8. Juggernaut (1974) A very British disaster. I recorded this a year or two ago and finally watched it earlier in the week. A terrorist has planted seven bombs on a luxury British cruise liner, The Britannic, and demands a ransom of £500,000 (Dr Evil.jpg). It's up to Navy bomb disposal expert Richard Harris to disarm them before dawn of the next day at which point the bombs are due to explode. I think I'd call this a bit of a curate's egg. It certainly has an interesting political dimension as it appears to be an allegory of the decline of Britain in the 1960s and 70s and how successive governments of the day were held hostage by the unions over wage demands. The stormy weather causes widespread seasickness among the passengers - Britain very much the sick man of Europe. I'm not sure if the allegory goes deeper, with individual characters representing key figures of the time, as my historical knowledge is a bit vague. For example, there's a bloke who does little more than just walk around the ship, coming into shot and back out again while other characters share the focus. Not sure who or what he's supposed to represent - maybe some ineffectual political leader. The film itself, however, is pretty lacklustre. It has a lot of acting talent - as well as Harris, there's a bright-eyed Anthony Hopkins, a dark-haired Ian Holm (more striking than it sounds), David Hemmings, Omar Shariff and a whole load of minor British actors that will have you saying 'Oh, it's him from...' It also has the tobacco-chewing sheriff from a couple of the Roger Moore Bond films, and Roy Kinnear being Roy Kinnear. Yet despite all those names no-one does very much with the material; Harris and Holm are probably the standouts. Even though the script has some mild intrigue, everything's all low key and never given much life due to the flat, staid direction (by Richard Lester) that's typical of many British films of that time. The best bits, or at least the ones with any degree of tension, are the bomb disposal scenes - lots of close-ups of mechanisms, shaking hands, red wire vs. blue wire, etc - and it was largely shot on a ship during a storm, which lends some genuine authenticity to it. Worth a watch if you have any interest in British political history or if you're a die-hard fan of terrorist/disaster films, but it's certainly not a great example of the genre.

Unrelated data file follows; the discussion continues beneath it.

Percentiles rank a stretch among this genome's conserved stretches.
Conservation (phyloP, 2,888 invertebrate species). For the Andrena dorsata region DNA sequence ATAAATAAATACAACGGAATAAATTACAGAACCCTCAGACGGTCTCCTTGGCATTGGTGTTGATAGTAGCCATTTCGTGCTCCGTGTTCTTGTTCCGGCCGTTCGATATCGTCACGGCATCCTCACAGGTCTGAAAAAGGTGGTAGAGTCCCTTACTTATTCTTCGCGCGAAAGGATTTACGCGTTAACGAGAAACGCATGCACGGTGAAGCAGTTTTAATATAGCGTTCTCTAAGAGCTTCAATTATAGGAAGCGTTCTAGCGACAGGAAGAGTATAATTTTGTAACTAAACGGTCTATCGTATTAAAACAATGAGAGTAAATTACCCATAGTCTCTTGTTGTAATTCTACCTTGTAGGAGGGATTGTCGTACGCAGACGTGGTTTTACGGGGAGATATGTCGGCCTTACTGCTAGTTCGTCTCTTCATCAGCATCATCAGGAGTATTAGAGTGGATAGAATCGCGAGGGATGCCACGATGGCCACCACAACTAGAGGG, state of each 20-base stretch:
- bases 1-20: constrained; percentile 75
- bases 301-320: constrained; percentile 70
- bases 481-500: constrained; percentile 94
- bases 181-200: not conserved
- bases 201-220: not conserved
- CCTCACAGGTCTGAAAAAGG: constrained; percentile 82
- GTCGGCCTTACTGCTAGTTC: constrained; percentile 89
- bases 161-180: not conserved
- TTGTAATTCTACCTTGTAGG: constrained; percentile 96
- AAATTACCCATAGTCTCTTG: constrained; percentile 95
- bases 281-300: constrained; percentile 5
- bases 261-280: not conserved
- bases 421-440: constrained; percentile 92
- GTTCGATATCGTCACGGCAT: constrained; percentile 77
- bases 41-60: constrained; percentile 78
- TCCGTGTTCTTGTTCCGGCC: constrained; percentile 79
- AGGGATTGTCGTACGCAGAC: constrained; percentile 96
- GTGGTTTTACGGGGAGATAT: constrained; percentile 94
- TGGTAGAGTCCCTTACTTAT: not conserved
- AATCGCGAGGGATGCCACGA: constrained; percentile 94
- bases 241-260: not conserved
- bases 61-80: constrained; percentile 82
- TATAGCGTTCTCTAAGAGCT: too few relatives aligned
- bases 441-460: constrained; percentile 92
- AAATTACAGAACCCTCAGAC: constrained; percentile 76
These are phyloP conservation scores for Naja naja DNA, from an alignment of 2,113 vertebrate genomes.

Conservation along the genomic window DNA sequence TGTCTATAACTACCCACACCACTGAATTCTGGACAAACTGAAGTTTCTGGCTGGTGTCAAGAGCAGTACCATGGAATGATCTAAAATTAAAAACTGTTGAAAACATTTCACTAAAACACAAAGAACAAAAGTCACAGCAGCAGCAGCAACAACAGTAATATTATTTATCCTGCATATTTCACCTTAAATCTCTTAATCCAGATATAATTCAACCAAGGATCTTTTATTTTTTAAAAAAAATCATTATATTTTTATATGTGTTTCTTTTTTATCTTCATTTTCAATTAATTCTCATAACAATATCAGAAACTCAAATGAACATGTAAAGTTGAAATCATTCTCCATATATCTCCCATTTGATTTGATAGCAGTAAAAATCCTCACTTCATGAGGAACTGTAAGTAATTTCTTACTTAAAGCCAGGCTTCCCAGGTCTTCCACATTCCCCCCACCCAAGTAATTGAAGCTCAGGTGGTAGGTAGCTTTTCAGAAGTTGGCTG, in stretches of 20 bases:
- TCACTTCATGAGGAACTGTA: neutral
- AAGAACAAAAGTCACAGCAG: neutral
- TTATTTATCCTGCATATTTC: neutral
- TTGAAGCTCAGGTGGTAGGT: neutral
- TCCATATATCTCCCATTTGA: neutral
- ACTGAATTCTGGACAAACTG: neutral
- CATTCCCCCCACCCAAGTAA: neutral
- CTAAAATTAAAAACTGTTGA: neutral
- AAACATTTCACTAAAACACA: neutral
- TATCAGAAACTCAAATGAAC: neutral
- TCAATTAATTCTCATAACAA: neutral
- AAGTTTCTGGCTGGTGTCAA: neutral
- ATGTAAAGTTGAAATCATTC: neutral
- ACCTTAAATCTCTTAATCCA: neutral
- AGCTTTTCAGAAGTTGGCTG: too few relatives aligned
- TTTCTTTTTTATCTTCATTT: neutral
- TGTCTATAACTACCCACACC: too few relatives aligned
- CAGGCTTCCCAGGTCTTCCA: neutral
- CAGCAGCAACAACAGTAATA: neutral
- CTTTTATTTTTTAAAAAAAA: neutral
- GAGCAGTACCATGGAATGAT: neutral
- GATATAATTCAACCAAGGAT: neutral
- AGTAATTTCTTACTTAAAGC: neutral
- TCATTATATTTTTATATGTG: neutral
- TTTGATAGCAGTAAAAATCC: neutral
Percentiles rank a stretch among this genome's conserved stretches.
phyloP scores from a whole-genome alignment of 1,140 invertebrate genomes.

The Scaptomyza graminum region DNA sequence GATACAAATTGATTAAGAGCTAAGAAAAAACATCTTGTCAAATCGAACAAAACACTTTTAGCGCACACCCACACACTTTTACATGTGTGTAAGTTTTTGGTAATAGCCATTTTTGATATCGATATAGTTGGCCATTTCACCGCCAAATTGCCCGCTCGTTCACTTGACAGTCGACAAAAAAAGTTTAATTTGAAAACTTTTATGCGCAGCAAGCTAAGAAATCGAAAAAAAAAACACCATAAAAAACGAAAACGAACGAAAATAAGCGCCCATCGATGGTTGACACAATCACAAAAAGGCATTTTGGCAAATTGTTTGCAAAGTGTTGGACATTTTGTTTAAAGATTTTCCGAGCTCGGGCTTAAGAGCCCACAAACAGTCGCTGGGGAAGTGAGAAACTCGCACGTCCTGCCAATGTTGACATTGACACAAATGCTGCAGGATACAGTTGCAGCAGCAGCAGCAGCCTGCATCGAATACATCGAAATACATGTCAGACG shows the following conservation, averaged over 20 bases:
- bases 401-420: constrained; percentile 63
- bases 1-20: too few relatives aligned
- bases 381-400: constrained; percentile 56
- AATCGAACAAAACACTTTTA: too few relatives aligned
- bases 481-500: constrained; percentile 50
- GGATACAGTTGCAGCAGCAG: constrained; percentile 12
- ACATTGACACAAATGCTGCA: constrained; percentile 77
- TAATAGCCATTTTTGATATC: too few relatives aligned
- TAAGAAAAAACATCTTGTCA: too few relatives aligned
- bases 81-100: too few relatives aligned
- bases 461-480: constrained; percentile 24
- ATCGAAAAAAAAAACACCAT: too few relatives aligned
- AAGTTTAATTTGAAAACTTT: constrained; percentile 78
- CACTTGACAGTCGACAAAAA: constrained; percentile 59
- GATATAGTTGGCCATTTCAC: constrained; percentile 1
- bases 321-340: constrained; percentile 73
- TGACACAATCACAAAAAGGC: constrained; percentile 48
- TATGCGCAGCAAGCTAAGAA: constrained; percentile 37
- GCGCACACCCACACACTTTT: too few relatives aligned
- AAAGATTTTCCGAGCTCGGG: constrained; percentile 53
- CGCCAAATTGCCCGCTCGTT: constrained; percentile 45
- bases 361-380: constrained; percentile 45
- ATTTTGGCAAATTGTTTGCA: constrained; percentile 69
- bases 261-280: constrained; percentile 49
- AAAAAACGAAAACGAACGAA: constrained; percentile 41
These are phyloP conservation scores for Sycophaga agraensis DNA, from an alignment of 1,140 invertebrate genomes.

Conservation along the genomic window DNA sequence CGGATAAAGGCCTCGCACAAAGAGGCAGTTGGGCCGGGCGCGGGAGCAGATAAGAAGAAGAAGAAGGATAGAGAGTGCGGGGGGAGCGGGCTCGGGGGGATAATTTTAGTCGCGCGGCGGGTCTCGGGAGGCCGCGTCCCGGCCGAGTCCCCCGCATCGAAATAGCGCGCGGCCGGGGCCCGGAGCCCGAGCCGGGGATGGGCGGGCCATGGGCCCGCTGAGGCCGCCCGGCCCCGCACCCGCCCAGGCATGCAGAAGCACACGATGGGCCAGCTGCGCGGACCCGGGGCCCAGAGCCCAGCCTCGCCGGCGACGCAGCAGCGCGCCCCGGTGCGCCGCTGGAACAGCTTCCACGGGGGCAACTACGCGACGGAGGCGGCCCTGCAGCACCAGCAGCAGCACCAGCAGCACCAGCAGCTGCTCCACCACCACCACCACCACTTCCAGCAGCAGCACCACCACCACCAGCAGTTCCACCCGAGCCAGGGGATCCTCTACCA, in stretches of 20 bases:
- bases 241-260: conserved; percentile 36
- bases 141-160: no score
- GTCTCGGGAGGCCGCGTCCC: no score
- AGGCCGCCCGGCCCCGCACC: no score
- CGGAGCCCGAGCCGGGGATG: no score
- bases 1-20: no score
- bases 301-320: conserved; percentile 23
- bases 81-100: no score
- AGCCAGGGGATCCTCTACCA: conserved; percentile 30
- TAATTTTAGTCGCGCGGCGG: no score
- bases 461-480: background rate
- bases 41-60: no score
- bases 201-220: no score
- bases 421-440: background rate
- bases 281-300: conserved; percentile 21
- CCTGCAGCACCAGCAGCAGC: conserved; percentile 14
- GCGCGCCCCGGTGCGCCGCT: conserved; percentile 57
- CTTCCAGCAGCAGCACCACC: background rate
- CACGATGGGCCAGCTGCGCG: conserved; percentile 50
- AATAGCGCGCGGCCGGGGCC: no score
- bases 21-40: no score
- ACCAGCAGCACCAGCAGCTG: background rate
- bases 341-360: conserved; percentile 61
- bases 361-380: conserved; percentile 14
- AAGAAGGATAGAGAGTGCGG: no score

9. Yeah, that's a stunner. It reminds me of a summer day, yes, but mid afternoon on a hot Sunday back in the 80s when I was a kid. Everything's closed, the streets are quiet, no cars, and I'm just bored, alone in the park.
  10. The trailer will be disaster porn heaven. The film will be terrible; a dog will be in it. I'll watch it on ITV2+1 in a few years and probably enjoy it.
  11. I just made this (with a few minor modifications) for lunch, and it was amazing. I'm not a vegan or even veggie, but simply trying to eat less meat, and I'd happily eat this over a normal burger. It's also more appealing than a highly processed fake meat alternative. I cooked it for less than the full time and it was fine - if anything, it was slightly too soft but that's probably a personal preference thing than anything else and maybe my steaks were on the thin side. I also cooked it a lower temp as 450F (230C) seemed very high and I was concerned about the batter burning. It's one I'll try on the kids.
  12. Yeah, it's by Mike Mignola. It looks like it's been reissued as a single volume, which is widely available, but would the originals be worth more? I can't find any reliable guidance.
  13. This might end up needing to be moved to the trading folder, but I've recently unearthed a box of my old comics, and I'm looking to sell them to clear some space, but could do with some advice on costings, whether to split, etc. They're mainly Dark Horse stuff from the early 90s, all in very good condition (I know there's specific terminology used to describe the condition of comics but that seems to be a minefield). Aliens: volume 2, monthly, issues 1-21 Bram Stoker's Dracula, fortnightly, issues 1-10 Aliens: Earth War (single volume) Aliens: Genocide (4 volumes) Alien3 (3 volumes) Predator: Big Game (4 volumes) The Thing from Another World: two-volume follow on to the Carpenter film Batman vs. Predator (3 volumes) Terminator: The Enemy Within (3 volumes) A few issues of 'Concrete' - some bloke who got turned into golem-like being. Anything there of much worth?
  14. All new stuff, I think. Here's one: I got goosebumps.
  15. News of the week - Apollo: Extended Edition is coming out on 19th July! Remastered (it says for the first time?) and with 11 new instrumental tracks composed with Roger Eno and Daniel Lanois. Shit the bed! This was probably the album that got me into ambient in a big way, so I'm massively hyped for this.